Ok after reading practical programming, below in my own words is some of what I think I understand from reading the book. But I’m not sure if I’m correct. Could you comment?
Training programs work because they push the individual to achieve more without overtaxing recovery. Through Volume, Intensity or some combination of both a stimulus is applied to disrupt homeostasis and force adaptation. After the Stimulus is applied there must then be enough recovery time given to allow some adaptation to occur so that an even greater stimulus than the previous one can be applied. Recovery does not have to be complete but needs to be enough to apply a greater stimulus than what has been experienced before.
The closer one is to their genetic potential (i.e. the stronger someone is) the greater the application of stimulus (training stress) will need to be; which will make more time to recover necessary. At some point the time for the body (Comprehensive recovery processes) to recover from the stimulus will be greater than the time for the muscles to recover (Metabolic and structural fatigue). This is where it is necessary to vary the level of training stress so that there are times when enough stress is applied to completely disrupt homeostasis, while at other times apply only enough stress to keep the muscles (metabolic and structural fatigue) from regressing in adaptation while not interfering with the body (comprehensive recovery processes), and still at other times allowing for full recovery.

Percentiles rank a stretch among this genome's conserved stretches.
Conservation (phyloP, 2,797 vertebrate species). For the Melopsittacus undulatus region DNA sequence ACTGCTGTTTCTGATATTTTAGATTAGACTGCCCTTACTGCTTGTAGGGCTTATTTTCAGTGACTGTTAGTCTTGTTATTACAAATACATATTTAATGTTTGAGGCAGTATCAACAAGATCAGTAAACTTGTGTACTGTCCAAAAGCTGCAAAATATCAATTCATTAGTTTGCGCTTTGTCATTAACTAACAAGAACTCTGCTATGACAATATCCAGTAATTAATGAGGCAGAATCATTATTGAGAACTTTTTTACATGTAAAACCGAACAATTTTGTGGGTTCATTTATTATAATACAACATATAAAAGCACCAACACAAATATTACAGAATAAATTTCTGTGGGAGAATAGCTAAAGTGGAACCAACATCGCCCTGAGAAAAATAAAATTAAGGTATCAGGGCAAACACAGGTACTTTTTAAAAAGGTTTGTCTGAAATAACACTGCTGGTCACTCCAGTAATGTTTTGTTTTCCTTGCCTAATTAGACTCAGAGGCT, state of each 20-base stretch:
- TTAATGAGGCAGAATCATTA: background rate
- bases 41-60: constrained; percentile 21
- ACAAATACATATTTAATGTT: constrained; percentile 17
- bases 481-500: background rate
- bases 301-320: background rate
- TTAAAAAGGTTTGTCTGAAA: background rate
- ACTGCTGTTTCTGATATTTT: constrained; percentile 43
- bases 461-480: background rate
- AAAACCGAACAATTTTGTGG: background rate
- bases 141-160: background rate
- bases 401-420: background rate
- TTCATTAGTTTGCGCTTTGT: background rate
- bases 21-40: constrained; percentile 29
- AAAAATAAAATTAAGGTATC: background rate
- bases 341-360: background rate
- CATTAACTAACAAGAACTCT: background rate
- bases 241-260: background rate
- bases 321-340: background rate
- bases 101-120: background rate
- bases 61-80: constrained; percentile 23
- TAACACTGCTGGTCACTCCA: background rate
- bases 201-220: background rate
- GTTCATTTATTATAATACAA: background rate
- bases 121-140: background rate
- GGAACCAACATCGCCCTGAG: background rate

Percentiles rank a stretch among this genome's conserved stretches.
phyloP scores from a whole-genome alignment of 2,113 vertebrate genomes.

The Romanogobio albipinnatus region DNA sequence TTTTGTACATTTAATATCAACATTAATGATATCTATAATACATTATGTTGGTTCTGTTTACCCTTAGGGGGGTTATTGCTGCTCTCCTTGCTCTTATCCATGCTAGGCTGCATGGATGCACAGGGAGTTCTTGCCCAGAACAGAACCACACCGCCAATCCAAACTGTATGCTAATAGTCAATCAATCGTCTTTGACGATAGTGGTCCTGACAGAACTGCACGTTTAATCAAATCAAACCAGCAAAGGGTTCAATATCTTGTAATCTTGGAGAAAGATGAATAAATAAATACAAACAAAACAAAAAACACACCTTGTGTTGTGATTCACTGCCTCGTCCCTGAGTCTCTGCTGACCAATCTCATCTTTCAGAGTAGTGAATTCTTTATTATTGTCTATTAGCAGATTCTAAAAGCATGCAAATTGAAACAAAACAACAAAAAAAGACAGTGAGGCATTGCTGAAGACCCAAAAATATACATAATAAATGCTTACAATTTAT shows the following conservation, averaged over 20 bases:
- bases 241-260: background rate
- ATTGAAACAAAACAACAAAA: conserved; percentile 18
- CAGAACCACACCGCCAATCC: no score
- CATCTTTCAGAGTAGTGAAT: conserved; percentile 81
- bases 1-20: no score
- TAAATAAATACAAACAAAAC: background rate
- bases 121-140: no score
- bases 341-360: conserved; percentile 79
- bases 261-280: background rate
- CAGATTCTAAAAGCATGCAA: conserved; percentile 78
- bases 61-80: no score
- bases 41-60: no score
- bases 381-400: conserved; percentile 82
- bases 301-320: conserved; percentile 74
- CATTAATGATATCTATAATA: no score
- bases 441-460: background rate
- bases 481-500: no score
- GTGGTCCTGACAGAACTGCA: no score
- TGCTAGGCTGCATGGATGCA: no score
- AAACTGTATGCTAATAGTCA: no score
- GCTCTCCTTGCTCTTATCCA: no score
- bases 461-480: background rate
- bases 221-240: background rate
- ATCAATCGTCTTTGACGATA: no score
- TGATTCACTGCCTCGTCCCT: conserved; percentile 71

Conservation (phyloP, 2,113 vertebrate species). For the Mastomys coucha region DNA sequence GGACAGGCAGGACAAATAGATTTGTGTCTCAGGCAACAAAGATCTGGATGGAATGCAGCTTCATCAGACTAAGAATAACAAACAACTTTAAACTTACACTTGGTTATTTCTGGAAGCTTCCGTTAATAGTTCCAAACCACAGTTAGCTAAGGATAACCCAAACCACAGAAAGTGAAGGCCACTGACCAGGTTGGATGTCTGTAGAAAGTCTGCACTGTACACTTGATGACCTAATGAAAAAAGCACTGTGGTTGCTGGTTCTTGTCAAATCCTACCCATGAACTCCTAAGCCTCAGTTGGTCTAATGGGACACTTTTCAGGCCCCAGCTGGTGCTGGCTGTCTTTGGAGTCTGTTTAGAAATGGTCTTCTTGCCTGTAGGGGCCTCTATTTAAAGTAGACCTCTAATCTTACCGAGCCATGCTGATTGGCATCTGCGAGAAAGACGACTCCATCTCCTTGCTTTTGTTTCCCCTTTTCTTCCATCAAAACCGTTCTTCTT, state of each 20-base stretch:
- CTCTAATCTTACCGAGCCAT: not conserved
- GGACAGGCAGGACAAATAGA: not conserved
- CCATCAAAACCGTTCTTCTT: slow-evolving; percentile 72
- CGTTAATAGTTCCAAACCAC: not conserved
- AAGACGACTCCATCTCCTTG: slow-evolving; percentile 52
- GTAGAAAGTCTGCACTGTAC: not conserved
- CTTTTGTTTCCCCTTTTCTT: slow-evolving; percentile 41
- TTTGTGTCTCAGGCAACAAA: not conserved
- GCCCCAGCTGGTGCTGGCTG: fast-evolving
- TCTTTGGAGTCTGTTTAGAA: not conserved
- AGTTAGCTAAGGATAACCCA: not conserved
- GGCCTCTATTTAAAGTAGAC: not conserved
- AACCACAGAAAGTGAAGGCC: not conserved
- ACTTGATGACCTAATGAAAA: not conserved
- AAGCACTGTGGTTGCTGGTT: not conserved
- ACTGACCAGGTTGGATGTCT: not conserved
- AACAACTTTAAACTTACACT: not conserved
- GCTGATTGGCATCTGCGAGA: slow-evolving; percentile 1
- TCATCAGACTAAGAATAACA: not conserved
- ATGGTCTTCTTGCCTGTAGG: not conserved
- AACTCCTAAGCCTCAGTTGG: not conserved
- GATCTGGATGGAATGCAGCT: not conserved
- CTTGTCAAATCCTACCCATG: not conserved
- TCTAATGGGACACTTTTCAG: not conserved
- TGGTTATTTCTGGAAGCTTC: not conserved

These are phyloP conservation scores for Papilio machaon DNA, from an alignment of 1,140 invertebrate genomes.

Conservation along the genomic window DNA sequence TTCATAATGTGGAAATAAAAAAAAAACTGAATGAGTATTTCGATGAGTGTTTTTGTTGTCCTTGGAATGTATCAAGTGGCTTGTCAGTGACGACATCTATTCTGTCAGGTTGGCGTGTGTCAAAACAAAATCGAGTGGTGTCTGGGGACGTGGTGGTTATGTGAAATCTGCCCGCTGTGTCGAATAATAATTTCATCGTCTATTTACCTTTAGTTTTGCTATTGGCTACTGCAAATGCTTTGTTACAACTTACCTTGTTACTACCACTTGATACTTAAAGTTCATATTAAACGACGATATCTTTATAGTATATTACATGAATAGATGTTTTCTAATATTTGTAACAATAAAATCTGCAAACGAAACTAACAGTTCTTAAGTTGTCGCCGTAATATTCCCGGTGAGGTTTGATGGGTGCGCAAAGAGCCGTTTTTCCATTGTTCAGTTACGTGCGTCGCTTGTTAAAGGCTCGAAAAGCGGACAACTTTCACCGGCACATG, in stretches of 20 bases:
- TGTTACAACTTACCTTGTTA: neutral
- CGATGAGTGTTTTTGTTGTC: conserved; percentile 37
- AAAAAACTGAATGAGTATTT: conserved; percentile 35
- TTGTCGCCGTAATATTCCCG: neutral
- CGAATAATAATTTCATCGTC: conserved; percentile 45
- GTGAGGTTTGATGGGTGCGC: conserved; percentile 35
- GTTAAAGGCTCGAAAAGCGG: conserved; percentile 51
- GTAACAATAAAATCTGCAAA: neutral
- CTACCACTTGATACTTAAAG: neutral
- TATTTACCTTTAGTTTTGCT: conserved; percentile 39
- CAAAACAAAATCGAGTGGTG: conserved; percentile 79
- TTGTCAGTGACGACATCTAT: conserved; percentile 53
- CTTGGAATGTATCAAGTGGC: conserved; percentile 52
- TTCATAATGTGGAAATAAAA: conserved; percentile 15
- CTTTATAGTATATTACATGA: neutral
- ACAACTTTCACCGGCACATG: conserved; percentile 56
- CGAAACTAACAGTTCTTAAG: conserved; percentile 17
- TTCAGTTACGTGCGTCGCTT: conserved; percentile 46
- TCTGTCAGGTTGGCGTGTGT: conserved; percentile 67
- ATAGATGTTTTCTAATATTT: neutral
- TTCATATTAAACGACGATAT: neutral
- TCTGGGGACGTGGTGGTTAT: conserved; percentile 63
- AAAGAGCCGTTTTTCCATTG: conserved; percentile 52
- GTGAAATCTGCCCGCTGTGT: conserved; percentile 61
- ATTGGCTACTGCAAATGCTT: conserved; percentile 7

This is where the concept of “light”, “medium” and “heavy” periods comes in. In training everything should be preparing you to apply that one stimulus that is greater than previous stimuli experienced in order to drive up adaptation. After this “heavy” stimulus is applied adequate recovery must occur, however the time it may take to allow enough recovery to occur to again apply a stimulus greater than before may cause detraining at the muscular level (Metabolic and structural fatigue) so “medium” and “light” days are needed to stimulate the muscles without hampering the body’s (comprehensive recovery process) ability to recover in preparation for the “heavy” day stimulus.
The challenge to programming/periodization is knowing when to apply “light”, “medium” or “heavy” to balance homeostatic disruption and recovery for a particular individual in order for them to make continued progress as quickly as possible without overtaxing their recovery ability and cause them to plateau (get stuck)
Every program that works, works because it balances training stress and recovery in the way described above.